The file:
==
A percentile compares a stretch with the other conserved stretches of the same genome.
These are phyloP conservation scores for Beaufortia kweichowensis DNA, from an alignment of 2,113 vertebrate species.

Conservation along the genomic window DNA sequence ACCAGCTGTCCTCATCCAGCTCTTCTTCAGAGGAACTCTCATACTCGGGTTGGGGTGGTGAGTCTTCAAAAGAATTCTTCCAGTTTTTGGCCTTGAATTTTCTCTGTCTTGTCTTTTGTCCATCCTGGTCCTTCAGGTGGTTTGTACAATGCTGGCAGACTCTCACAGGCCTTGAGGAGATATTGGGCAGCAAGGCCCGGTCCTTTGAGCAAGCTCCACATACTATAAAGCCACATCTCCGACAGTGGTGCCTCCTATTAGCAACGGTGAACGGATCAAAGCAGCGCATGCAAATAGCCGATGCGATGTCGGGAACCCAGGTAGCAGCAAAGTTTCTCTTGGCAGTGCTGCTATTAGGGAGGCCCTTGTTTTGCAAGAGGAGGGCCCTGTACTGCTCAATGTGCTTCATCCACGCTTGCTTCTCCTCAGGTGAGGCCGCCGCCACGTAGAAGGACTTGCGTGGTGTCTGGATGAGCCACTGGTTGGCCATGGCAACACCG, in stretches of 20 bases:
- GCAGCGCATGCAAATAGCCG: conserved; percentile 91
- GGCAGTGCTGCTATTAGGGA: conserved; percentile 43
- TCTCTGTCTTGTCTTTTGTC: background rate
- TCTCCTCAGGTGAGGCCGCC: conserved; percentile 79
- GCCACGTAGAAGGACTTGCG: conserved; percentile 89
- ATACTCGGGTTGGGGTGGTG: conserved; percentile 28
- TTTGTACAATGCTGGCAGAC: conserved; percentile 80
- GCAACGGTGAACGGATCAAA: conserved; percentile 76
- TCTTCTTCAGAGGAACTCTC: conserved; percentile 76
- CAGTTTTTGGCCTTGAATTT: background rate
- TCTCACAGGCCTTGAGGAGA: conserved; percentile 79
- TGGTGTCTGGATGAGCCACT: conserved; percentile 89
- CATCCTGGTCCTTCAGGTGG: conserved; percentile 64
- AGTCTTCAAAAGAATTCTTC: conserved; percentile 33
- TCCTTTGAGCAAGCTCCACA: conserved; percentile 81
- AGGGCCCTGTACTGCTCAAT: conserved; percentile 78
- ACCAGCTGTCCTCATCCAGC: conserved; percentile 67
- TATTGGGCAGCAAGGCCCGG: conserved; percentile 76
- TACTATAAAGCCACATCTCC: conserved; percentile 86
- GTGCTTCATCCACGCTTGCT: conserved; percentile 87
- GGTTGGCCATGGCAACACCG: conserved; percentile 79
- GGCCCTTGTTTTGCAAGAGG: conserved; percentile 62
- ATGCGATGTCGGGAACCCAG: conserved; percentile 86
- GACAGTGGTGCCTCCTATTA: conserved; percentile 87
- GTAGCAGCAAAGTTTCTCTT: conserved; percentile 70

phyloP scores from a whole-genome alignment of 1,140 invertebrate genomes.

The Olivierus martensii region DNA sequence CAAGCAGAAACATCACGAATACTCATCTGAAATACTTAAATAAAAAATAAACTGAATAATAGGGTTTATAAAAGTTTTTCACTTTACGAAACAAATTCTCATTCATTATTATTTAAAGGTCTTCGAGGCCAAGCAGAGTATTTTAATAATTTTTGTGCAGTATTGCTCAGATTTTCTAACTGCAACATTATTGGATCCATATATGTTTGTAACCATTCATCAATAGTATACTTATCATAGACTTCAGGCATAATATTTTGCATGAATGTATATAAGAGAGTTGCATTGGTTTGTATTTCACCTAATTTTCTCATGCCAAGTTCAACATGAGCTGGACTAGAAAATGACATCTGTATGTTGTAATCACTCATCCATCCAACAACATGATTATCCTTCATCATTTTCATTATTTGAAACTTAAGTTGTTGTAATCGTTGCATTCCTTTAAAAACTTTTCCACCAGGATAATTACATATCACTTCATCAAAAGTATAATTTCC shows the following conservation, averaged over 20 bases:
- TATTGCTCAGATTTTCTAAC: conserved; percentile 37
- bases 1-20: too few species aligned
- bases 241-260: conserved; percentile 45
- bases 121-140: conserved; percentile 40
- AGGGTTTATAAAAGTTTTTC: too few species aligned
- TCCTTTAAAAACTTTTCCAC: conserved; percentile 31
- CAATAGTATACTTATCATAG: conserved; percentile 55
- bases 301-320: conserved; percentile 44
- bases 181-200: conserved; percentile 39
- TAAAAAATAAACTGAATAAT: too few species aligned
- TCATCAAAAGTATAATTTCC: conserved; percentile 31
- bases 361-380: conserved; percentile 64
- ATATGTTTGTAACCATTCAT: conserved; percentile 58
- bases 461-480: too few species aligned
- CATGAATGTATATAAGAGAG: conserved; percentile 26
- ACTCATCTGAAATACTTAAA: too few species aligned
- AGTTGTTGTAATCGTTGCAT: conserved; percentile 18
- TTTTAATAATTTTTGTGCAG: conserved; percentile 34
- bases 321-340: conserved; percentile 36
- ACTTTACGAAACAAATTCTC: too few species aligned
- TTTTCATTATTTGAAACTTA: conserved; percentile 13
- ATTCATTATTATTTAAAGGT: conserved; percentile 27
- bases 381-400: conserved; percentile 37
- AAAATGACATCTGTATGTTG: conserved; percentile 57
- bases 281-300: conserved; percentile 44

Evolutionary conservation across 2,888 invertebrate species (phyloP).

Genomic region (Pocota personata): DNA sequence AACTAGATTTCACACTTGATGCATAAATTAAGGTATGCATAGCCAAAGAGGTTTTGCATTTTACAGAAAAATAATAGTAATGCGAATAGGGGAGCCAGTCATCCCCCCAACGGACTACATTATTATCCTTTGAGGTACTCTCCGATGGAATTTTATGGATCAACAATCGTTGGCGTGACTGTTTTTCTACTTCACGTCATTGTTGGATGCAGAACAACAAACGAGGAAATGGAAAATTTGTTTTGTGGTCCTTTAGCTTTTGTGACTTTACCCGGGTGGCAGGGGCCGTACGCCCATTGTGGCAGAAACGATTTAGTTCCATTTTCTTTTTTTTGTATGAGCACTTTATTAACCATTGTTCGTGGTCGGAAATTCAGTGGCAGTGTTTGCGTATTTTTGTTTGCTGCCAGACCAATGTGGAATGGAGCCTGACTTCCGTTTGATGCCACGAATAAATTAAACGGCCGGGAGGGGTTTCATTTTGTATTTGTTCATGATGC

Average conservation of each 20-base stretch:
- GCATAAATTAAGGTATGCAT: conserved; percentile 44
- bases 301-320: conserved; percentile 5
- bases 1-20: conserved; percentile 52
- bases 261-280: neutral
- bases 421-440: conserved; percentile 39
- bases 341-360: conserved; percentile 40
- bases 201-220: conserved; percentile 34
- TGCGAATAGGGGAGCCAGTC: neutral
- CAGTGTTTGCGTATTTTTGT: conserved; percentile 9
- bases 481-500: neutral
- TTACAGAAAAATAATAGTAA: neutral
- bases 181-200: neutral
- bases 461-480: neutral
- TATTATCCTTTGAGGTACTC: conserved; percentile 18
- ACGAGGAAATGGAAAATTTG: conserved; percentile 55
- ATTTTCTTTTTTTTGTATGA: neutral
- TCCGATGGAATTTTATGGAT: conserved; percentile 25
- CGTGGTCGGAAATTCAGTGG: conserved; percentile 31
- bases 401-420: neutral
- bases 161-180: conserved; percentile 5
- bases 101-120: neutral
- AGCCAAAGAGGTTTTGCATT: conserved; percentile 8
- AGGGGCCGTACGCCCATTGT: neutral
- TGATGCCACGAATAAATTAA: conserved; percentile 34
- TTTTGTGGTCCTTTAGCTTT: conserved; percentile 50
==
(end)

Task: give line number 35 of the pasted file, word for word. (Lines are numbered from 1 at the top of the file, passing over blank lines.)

- AGGGTTTATAAAAGTTTTTC: too few species aligned